Fueling up

Lately, I have been thinking of food in a very elemental way; perhaps in the most elemental of ways -- as fuel. I recently joined an amateur cycling club here in New York, and I am now spending a few mornings a week riding my bike with other enthusiasts in Central Park and further afield. These rides aren't your ordinary commuter trips; this morning, for example, I rode 21 miles starting at 7am, and was back at home, showered, and out the door by 8:45. On Saturday I plan to ride 50 miles, and that's just the first of this year's longer rides. Eventually I'll work my way up to a Century -- that's 100 miles! I am putting in some serious miles on my bike, and my appetite can feel the difference. Today, for instance, I ate two breakfasts: a quick meal of toast with pecan butter and a banana before the ride, and a second breakfast afterwards, of granola and blueberries (above). Even with those two meals, I was still hungry before lunchtime, and have had to remind myself all day that it's OK for me to eat a little more.

The first time I went on a long bike ride, early last spring, something happened to me that happens to most cyclists at least once: I "bonked," meaning that I ran out of energy (for us, that means calories!) before the end of the ride. The cause was simple: I didn't eat enough as I rode. For a three-hour ride, I need to eat at least 150/200 calories per hour simply to keep going on my bike. And that's assuming that I'll have a big meal afterwards to make up for rest of the calories lost during the ride. I still forget sometimes that I really do need an awful lot of food to keep my body and my bike going, but I have been a quick study where this is concerned, because the signs of bonking are so obvious. Without my energy drink and my sports bar, and a constant flow of water, my legs turn mushy, my vision blurs, and my breathing becomes ragged. While I can make a shorter ride without any re-fueling, for a longer ride such snacks are indispensable.

Eating to ride, and not exercising to eat, is a new mode of operation for me. It's amazing to me that I can eat, after a long ride, in a way that is almost instinctual, so far from the over-thought appetites of my eating disorder. I eat because I am hungry. I eat because my legs are tired. I eat to ride again. I eat and eat and eat and eat -- and don't worry about it! I just eat because my body is telling me to eat. And what could be simpler, and further from disorder, than that?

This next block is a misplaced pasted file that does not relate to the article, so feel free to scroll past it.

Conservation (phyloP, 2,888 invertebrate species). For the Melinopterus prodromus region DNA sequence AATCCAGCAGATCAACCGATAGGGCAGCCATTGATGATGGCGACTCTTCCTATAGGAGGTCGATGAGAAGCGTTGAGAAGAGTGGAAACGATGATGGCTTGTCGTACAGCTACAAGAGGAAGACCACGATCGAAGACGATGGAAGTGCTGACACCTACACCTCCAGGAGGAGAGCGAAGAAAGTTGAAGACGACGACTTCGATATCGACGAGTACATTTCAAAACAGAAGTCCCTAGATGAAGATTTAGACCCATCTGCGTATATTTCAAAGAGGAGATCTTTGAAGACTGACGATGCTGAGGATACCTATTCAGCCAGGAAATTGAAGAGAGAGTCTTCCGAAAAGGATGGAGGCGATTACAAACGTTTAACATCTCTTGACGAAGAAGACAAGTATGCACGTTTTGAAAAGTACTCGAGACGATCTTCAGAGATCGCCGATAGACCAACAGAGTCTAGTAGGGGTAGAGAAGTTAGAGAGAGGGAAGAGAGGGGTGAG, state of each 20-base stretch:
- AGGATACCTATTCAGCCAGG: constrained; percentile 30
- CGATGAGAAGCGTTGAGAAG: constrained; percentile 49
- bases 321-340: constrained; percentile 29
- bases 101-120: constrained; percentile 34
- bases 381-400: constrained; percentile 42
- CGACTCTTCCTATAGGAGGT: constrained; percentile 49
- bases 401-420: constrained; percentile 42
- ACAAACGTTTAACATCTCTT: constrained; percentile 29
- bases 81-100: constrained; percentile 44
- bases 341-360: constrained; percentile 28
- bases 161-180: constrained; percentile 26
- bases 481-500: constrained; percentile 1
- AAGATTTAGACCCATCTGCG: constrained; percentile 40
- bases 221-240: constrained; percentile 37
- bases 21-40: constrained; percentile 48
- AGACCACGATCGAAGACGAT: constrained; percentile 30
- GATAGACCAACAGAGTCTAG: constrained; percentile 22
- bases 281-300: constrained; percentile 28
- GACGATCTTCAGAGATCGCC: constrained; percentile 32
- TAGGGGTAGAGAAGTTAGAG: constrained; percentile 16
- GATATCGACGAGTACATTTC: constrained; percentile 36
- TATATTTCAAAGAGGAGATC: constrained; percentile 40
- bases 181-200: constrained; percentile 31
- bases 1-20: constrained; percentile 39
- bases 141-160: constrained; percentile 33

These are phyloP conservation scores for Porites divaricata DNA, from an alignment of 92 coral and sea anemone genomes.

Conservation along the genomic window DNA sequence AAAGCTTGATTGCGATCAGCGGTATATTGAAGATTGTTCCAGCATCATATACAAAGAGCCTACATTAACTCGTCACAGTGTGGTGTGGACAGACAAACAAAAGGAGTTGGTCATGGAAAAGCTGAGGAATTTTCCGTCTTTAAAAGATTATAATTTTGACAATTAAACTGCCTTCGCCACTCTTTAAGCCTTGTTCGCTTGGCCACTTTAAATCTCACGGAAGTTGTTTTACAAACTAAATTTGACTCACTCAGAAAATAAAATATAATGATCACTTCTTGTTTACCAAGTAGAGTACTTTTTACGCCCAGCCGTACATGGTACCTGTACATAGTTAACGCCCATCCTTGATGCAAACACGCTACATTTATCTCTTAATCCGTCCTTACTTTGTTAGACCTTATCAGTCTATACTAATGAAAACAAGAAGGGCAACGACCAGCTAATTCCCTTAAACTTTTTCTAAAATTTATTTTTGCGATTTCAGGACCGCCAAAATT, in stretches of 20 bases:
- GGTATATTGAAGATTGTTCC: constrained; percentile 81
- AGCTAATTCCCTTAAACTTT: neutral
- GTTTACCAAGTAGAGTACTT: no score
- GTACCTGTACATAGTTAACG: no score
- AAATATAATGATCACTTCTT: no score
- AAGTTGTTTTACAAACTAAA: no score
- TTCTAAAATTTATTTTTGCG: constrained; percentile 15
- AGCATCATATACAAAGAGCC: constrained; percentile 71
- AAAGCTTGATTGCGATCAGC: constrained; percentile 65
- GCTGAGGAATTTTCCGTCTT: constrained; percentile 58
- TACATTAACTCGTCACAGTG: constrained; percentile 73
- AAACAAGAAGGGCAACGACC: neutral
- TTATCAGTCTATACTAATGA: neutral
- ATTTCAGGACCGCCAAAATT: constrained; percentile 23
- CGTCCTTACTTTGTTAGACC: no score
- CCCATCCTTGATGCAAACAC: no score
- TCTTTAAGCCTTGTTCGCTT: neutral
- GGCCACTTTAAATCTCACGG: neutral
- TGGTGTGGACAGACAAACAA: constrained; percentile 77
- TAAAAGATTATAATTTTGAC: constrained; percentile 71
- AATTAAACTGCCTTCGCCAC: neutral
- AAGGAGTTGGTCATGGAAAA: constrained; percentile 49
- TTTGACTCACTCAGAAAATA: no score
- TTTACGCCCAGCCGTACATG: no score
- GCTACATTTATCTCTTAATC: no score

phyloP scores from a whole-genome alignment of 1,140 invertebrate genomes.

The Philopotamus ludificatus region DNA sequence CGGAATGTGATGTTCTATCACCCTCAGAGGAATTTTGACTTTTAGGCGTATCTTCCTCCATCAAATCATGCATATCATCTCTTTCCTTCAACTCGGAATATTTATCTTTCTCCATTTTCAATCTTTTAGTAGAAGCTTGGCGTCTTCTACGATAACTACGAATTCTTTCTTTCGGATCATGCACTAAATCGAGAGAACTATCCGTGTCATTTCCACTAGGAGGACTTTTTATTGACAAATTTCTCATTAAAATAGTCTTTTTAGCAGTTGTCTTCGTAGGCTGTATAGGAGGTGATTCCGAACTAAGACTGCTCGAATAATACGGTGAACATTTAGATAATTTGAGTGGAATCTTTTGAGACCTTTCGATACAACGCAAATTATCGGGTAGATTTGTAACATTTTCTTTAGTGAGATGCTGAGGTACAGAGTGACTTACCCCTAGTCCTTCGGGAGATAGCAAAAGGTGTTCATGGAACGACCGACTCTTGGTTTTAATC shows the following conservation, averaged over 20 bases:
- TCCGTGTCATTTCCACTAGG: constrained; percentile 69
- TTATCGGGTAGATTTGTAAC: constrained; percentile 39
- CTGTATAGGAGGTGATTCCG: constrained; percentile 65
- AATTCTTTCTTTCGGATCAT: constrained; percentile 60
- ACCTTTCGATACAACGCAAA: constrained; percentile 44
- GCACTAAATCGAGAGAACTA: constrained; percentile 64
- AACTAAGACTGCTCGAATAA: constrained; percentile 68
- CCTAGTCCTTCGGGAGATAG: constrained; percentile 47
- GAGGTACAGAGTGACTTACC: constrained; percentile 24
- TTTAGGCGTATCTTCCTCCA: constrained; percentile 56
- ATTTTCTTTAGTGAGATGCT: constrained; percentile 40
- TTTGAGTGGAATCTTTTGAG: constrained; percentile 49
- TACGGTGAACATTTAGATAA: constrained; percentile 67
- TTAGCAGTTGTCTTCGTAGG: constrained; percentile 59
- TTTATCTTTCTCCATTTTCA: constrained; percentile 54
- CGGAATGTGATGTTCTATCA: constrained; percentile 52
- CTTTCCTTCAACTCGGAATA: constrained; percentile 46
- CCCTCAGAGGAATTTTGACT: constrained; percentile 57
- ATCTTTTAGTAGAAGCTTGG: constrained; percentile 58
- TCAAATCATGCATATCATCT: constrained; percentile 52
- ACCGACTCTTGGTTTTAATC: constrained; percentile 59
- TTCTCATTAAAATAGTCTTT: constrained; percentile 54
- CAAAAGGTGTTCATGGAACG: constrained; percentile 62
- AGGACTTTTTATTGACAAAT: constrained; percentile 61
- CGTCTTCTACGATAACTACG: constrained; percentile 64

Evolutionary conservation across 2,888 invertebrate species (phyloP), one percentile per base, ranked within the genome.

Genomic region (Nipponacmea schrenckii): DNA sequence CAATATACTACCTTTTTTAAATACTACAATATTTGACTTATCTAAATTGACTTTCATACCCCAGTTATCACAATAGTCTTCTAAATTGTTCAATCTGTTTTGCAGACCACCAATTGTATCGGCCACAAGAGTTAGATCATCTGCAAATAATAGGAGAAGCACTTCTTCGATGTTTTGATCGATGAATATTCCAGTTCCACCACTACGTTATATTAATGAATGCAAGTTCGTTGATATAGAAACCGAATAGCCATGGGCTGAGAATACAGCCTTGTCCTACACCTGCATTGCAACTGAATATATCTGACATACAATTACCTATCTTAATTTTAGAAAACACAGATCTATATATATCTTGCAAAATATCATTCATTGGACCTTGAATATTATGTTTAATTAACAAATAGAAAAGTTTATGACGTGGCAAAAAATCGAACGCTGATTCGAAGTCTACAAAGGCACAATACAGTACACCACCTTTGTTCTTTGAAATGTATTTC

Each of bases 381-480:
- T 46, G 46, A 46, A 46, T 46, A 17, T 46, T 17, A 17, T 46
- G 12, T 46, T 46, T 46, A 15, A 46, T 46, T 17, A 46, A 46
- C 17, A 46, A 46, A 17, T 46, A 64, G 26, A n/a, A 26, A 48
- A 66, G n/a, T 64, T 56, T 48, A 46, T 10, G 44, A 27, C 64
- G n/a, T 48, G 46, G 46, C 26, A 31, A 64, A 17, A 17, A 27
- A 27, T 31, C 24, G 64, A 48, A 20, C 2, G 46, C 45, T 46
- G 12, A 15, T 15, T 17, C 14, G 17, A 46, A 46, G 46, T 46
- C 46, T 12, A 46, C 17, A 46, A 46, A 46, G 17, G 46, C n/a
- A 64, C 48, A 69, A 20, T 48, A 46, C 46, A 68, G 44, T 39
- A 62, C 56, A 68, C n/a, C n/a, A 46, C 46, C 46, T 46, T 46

Tonight we are preparing a real feast for friends, so lunch was simple: red lentil soup and carrot and raisin slaw.

The soup was Madhur Jaffrey's invention, but carrot slaws have become my winter lunch staple, and the recipe is all mine:

Carrot and raisin slaw

  • 1 large carrot, grated
  • 2 shallots, diced, or 1/4 of a sweet onion, also diced
  • 1/4 c. yellow raisin
  • 1/4 - 1/2 c. pecans or pumpkin seeds
  • salt to taste
  • freshly ground black pepper to taste
  • 1 T. honey
  • 2 T. mayonnaise
  • 1 T. white wine vinegar (or other light-colored vinegar)
  • 1/4 c. olive oil
Mix the first six ingredients in a serving bowl. For the dressing, combine the honey, mayonnaise, vinegar, and oil and mix until smooth. Dress the salad 10 to 30 minutes before serving.


Slow quick quick slow

Several years ago, when I was riding strong in my recovery from an eating disorder, changes seemed to happen so quickly in my life. I felt myself opening up in new and wonderful ways: my relationships with my parents improved; I met the man who is now my husband; I stopped following goals that were set by others; I found a new spiritual path; and I no longer turned to food and exercise as the exclusive sources of comfort in my life.

Around that time, in December of 2004, I got my first tattoo, of a blue heron. There are many herons on the lakes of Minnesota, where I grew up, and I at once associated the bird with my faraway home and with the changes that I had recently undergone. In some cultures, the heron, like the phoenix, is a symbol of resurrection and transformation. In Egypt, for example, the heron-like Bennu bird called the world into creation at the beginning of time. For these reasons, the heron seemed like an appropriate animal to carry with me always, to mark on my body as a reminder of what I had gone through, and of the new life that I was embarking on after my eating disorder.

Sometimes, I look back on those early days of recovery with a feeling of nostalgia. Sure, I was still binging, still exercising off the calories in ridiculously long runs -- but change was brewing. I could feel it. Later, even my body changed, losing the ability to digest the foods that I had once craved and consumed in abundance. There were clear markers to let me know that things were different, and I felt, in many ways, reborn.

The struggle of recovery now, four years down the line, is that it doesn't always feel so extraordinary. In fact, I rarely have the blissful, life-rocking moments of insight that seemed so frequent as I learned new ways to pattern my relationships and new ways of being with my body. Now, those skills are a part of me, no longer new and shiny and revelatory. Life doesn't seem nearly as overwhelming and tragic as it did during my eating disorder, but nor does it often reach the heights of emotion that I felt during my recovery. I know that I haven't stopped growing, haven't stopped learning from my day-to-day life, but the changes are more subtle, less frequently noticed by others or myself.